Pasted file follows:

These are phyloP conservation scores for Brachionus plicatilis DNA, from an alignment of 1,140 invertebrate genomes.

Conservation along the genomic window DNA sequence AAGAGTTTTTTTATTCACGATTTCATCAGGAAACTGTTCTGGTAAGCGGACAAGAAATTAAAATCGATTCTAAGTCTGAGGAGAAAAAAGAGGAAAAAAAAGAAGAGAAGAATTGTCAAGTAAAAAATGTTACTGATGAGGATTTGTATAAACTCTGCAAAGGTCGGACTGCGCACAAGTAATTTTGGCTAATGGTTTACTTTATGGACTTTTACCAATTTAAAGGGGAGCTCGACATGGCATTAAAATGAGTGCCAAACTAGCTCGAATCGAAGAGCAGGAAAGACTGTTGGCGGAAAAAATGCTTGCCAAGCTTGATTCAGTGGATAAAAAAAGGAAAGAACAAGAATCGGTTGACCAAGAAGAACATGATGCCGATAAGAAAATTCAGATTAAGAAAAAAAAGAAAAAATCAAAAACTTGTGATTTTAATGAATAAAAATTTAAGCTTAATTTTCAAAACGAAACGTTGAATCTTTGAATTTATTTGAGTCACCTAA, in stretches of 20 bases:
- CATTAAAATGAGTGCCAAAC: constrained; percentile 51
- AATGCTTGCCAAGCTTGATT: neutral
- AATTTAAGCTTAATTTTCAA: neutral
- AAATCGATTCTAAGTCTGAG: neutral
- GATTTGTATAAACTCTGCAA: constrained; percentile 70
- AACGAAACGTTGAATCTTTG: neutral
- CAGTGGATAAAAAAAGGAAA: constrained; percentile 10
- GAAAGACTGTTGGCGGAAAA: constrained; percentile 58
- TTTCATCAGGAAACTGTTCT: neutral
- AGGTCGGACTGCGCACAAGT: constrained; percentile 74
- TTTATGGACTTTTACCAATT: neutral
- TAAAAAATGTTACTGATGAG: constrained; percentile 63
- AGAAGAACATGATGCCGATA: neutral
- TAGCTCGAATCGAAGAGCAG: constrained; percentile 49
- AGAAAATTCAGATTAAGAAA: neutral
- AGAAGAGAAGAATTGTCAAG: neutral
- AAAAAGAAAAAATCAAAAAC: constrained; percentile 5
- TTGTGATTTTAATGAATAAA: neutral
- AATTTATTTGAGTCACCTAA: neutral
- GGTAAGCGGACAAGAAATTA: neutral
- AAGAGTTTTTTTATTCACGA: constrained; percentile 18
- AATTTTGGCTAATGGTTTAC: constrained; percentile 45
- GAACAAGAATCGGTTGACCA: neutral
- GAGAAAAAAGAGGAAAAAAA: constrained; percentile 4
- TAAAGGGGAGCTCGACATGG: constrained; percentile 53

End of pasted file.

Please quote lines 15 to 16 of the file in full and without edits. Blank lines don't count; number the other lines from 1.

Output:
- AGAAGAACATGATGCCGATA: neutral
- TAGCTCGAATCGAAGAGCAG: constrained; percentile 49